CENTREVILLE — Parents, grandparents and teachers are expressing their frustration over students not returning to school. As it stands now Queen Anne’s County Public Schools will not see a full return of students to the classroom until January 2021.

With concerns that they are not being heard by Superintendent Dr. Andrea Kane and the Board of Education, several of those parents decided to stage a protest in front of the central office Tuesday afternoon, Sept. 15. Leading the group was Ashley Gick, a registered nurse and mother of twin fifth-graders.

Gick said she and other parents have been trying to contact Kane and school board members since the virtual school year ended in June. They continued emailing through the summer and “it’s just crickets,” she said, frustrated with the lack of response.

As they stood outside the office with signs reading “Virtual isn’t Working” and “Dr. Kane please reopen schools now,” the parents were watched by staff from the windows, but no one came out and spoke to them, Gick said.

There are parents and other caregivers of students who are drowning in this current situation, she said, of the online schooling necessitated by the coronavirus pandemic. As a nurse who has worked on a COVID-19 unit in Anne Arundel, Gick said she recognized the concerns for the virus, but here the case numbers are dramatically lower. She said parents see neighboring counties reopening and wonder why Queen Anne's isn't phasing students back in to school.

Upsetting too, said Gick, is the AlphaBest program that had traditionally been used in the elementary schools for before and after school care, that is now operating for a fee inside Queen Anne’s County schools. Parents have to pay a fee to send their students to the same building that they would be attending normally for school, and the school system is collecting a fee for allowing the use of the building.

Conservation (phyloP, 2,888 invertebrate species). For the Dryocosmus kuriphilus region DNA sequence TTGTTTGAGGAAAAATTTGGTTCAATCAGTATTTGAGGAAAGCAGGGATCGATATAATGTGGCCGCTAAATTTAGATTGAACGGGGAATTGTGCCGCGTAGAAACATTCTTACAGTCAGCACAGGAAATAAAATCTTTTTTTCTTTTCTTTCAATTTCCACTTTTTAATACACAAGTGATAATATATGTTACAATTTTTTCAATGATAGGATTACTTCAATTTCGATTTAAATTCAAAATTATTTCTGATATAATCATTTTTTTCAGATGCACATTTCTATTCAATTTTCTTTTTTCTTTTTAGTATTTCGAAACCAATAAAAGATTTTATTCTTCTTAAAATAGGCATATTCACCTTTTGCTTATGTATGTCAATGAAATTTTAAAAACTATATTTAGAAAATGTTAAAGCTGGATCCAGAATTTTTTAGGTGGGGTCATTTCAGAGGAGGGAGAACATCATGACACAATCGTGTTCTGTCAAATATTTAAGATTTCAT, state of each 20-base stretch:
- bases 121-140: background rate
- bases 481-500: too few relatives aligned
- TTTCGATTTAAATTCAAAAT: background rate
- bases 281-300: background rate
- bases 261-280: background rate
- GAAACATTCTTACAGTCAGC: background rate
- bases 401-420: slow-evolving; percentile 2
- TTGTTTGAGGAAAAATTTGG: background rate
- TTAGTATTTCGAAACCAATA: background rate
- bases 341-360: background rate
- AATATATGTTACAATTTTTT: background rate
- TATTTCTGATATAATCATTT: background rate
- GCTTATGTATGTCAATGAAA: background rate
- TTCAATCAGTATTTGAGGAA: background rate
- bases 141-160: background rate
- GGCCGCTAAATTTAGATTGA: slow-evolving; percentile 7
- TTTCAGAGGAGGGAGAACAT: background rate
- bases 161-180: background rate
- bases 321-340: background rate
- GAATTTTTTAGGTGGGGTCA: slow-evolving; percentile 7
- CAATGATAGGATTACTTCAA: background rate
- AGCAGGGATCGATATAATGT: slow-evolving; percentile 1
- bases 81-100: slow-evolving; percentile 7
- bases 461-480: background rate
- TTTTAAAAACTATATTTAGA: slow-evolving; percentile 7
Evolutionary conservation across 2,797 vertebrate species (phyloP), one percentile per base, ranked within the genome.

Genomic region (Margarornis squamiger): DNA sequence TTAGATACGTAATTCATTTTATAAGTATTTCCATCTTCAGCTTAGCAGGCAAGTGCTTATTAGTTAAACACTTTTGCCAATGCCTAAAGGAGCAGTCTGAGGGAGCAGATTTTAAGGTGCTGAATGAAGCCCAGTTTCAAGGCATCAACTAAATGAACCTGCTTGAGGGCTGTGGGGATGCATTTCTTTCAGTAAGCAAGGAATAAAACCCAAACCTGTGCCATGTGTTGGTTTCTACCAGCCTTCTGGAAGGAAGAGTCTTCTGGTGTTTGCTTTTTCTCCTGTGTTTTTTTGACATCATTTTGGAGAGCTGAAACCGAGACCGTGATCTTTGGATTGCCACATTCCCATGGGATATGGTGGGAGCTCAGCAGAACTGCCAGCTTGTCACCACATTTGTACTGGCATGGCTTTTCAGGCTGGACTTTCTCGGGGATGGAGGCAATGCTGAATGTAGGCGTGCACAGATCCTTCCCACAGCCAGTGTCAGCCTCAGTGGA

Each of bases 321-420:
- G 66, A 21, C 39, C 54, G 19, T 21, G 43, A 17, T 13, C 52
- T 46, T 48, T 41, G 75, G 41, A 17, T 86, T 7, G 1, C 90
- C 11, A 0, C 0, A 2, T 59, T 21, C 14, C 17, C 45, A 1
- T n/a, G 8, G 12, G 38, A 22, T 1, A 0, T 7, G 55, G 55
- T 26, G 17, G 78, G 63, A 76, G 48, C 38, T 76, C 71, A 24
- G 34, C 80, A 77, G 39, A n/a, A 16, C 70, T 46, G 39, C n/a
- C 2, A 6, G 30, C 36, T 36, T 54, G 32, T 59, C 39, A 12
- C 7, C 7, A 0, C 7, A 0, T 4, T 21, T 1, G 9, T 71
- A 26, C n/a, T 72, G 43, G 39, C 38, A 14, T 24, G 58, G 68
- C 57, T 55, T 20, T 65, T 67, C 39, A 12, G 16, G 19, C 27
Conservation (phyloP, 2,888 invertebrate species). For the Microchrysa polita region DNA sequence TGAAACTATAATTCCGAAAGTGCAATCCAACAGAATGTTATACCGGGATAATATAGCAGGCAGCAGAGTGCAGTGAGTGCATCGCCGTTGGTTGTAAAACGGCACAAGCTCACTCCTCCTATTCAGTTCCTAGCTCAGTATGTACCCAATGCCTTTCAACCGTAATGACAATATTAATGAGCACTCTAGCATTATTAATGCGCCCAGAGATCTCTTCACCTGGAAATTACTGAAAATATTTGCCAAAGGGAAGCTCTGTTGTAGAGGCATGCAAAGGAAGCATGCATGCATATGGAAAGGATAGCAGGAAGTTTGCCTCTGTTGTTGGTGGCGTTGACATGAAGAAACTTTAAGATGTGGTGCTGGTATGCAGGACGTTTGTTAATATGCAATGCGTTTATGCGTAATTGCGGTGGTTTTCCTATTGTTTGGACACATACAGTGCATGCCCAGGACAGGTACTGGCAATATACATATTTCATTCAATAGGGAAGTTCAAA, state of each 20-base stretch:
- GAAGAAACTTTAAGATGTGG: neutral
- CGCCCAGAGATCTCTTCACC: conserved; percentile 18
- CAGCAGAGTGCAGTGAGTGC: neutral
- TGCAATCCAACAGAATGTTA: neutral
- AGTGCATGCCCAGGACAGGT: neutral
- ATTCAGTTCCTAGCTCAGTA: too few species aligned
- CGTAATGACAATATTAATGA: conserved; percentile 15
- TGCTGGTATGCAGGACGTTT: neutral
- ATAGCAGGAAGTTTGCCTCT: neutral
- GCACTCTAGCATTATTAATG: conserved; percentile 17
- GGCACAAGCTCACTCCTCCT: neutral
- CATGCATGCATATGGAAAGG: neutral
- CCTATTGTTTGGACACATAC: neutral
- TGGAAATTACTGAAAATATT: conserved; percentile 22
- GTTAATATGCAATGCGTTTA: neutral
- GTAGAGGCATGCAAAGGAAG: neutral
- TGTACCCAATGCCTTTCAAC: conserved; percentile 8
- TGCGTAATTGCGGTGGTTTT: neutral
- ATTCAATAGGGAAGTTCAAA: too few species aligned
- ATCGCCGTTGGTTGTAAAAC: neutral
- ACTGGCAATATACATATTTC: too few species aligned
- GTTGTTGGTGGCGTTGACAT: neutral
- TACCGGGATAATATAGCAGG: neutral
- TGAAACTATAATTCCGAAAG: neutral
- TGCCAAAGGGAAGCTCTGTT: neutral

Gick said it makes her wonder why those students can be in the building and others cannot.

Parents having to be home to proctor home learning, Gick said, and the prolonged virtual learning is taking a toll on kids' mental health as well as a physical toll. There are students who have IEPs that need to be addressed, and there are other students who need extra help focusing or aid for behavioral issues, she said, noting home learning isn’t the solution for some of those children.

Gick said she and many other parents responded to school system surveys about the plan to return to school this fall, but she doesn’t believe their feedback was taken into consideration. One issue, being able to adequately transport students via bus with appropriate distancing, might be remedied by having rotating days for students so not all are in class the same day, she said.

Gick said she also knew many who would be willing to take turns carpooling or driving their student to school instead of sending them on the bus.

We have tried to submit comments for the board meetings as requested by the school system, but most of us were either not replied to or weren’t able to speak at the board meeting because they had to submit in writing to be allowed to speak, she noted.

Also concerning, Gick said, is the uncertainty of leadership moving forward and the timing of recently vacated positions including the departure of Deputy Superintendent Greg Pilewski, Chief Finance Officer John Pfister, Chief Operating Officer Sid Pinder and Principals Supervisor Janet Pauls.

“We’ll give all we’ve got to get these kids back,” said Gick, “and we just want to see it reciprocated (by school administration).”

When reached for comment Kane said she was unable to discuss personnel matters. The topic of plans to return to school was be discussed during the board work session on Wednesday, Sept. 16, Kane said.

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